Look northward, where Duck Island lies,
And over its crown you will see arise,
Against a back-ground of slaty skies,
A row of pillars still and white,

That glimmer and then are out of sight,
As if the moon should suddenly kiss

While you crossed the gusty desert by night,
The long colonnades of Persepolis,

And then as sudden a darkness should follow
To gulp the whole scene at a single swallow,
The city's ghost, the drear, brown waste,
And the string of camels, clumsy-paced:-
Look southward for White Island light,

The lantern stands ninety feet o'er the tide ;
There is first a half-mile of tumult and fight,
Of dash and roar, and tumble and fright,

And surging bewilderment wild and wide,
Where the breakers struggle left and right,
Then a mile or more of rushing sea,
And then the light-house slim and lone;

And whenever the whole weight of ocean is thrown
Full and fair on White Island head,

A great mist-jötun you will see

Lifting himself up silently

High and huge o'er the light-house top,

With hands of wavering spray outspread,

Groping after the little tower

That seems to shrink and shorten and cower,

Till the monster's arms of a sudden drop,

And silently and fruitlessly

He sinks again into the sea.

You, meanwhile, where drenched you stand,
Awaken once more to the rush and roar,
And on the rock-point tighten your hand,
As you turn and see a valley deep,

That was not there a moment before,
Suck rattling down between you and a heap
Of toppling billow, whose instant fall
Must sink the whole island once for all
Or watch the silenter, stealthier seas

Feeling their way to you more and more;

If they once should clutch you high as the knees, They would hurl you down like a sprig of kelp, Beyond all reach of hope or help ;

And such in a storm is Appledore.


J. R. LowEll.

THE tide has ebbed away ;

No more wild surgings 'gainst the adamant rocks, No swayings of the sea-weed false that mocks

The hues of gardens gay ;

No laugh of little wavelets at their play; No lucid pools reflecting Heaven's browBoth storm and calm alike are ended now.

The bare grey rocks sit lone;

The shifting sand lies so smooth and dry
That not a wave might ever have swept by
To vex it with loud moan;

Only some weedy fragment blackening thrown
To rot beneath the sky, tells what has been,
But Desolation's self has grown serene.

Afar the mountains rise,

And the broad estuary widens out,

All sunshine; wheeling round and round about,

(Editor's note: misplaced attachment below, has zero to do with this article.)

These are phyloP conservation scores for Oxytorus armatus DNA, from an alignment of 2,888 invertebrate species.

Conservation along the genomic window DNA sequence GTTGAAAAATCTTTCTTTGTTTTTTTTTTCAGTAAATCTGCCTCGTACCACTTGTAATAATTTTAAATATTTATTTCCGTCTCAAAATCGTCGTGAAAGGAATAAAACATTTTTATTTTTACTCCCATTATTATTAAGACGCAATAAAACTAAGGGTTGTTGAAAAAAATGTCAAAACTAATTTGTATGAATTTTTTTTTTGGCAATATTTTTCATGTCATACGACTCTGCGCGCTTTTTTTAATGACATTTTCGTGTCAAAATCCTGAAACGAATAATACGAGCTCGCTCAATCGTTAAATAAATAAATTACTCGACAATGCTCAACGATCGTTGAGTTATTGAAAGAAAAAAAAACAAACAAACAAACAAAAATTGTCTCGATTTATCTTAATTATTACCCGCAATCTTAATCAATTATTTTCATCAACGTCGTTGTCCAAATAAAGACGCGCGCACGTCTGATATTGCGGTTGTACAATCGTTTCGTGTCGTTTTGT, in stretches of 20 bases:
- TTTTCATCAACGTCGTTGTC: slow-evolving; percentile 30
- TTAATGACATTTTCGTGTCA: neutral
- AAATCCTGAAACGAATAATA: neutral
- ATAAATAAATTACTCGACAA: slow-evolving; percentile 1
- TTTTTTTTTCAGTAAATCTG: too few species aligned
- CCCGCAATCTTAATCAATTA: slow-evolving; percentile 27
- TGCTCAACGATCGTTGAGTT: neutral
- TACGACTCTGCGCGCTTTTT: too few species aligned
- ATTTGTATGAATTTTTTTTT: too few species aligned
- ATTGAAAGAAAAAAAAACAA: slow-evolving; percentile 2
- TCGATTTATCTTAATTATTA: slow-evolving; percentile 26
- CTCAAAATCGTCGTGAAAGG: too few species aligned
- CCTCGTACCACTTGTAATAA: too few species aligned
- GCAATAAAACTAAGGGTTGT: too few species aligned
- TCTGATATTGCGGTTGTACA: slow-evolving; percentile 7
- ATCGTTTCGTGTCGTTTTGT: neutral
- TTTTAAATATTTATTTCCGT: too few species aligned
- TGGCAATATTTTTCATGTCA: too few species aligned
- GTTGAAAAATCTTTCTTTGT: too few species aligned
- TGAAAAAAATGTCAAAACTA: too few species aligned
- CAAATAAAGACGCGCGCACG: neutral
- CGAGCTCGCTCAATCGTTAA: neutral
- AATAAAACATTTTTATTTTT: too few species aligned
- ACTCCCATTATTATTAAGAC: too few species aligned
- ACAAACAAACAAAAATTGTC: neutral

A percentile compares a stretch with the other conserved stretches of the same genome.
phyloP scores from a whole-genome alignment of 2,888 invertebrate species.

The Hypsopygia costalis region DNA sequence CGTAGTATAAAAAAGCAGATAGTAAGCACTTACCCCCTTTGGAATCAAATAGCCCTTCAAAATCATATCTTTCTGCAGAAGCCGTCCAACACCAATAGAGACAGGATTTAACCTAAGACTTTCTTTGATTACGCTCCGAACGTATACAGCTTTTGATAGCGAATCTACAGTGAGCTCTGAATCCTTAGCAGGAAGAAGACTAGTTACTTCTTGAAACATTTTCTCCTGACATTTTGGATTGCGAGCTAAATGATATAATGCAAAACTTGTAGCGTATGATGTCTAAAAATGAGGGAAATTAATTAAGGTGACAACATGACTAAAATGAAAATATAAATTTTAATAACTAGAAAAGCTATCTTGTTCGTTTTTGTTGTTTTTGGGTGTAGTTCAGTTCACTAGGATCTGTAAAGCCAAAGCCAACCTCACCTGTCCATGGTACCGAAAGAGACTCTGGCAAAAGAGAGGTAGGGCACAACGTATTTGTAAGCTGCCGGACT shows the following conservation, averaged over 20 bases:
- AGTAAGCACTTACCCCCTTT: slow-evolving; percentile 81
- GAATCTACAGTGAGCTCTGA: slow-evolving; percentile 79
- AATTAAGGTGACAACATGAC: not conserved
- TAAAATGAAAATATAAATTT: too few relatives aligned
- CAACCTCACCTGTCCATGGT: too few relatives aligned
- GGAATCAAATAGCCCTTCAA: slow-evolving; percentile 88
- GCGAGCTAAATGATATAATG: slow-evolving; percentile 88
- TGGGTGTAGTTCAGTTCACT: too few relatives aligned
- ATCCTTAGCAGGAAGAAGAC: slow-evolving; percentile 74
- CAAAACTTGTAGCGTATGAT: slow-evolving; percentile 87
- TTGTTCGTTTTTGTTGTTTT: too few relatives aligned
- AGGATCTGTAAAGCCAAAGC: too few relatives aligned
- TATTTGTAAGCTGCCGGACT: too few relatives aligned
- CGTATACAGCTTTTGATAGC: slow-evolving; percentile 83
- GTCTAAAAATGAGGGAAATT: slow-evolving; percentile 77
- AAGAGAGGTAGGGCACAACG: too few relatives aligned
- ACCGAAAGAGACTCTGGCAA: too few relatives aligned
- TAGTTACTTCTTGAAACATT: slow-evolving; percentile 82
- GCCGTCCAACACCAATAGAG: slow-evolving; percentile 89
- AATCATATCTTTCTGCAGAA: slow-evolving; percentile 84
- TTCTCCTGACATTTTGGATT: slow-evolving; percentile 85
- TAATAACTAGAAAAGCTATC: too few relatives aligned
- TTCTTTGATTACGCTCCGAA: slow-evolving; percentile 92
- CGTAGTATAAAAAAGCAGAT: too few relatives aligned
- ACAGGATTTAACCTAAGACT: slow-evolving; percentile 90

Seaward, a white bird flies;

A bird? Nay, seems it rather in these eyes
An angel; o'er Eternity's dim sea,

Beck'ning-Come thou where all we glad souls be.'

O life! O silent shore,

Where we sit patient! O great sea beyond,
To which we look with solemn hope and fond,
But sorrowful no more !

Would we were disembodied souls to soar,
And like white sea-birds wing the Infinite Deep!-
Till then, Thou, Just One! wilt our spirits keep.



THE water rolled · the water swelled,

A fisher sat thereby ;

Cool to his very heart he watched

His line with dreamy eye:

And while his dreamy watch he keeps

The parted waves unclose,

And forth from out the ocean deeps

A water maiden rose.

She sang to him, she spake to him,-
'My brood why lurest thou,
With human wit and human craft,

Up to the deadly glow?

Ah! couldst thou know, how well below

Our peaceful lives are passed,

Thou'dst leave thine earth and plunge beneath, And breathe free health at last.

'Bathes not the golden sun his face

The moon too in the sea;

And rise they not from their resting-place
More beautiful to see?

And lures thee not the clear deep heaven
Within the waters blue

And thy form so fair, so mirrored there
In that eternal dew!'

The water rolled — the water swelled,
It reached his naked feet;

He felt, as at his love's approach,
His bounding bosom beat;
She spake to him, she sang to him,
His short suspense is o'er;

Half drew she him, half dropped he in,

And sank to rise no more.

From the German of GOETHE.


THE sea is lonely, the sea is dreary,
The sea is restless and uneasy;
Thou seekest quiet, thou art weary,
Wandering thou knowest not whither; -
Our little isle is green and breezy,
Come and rest thee! O, come hither!
Come to this peaceful home of ours,
Where evermore

The low west wind creeps panting up the shore
To be at rest among the flowers;

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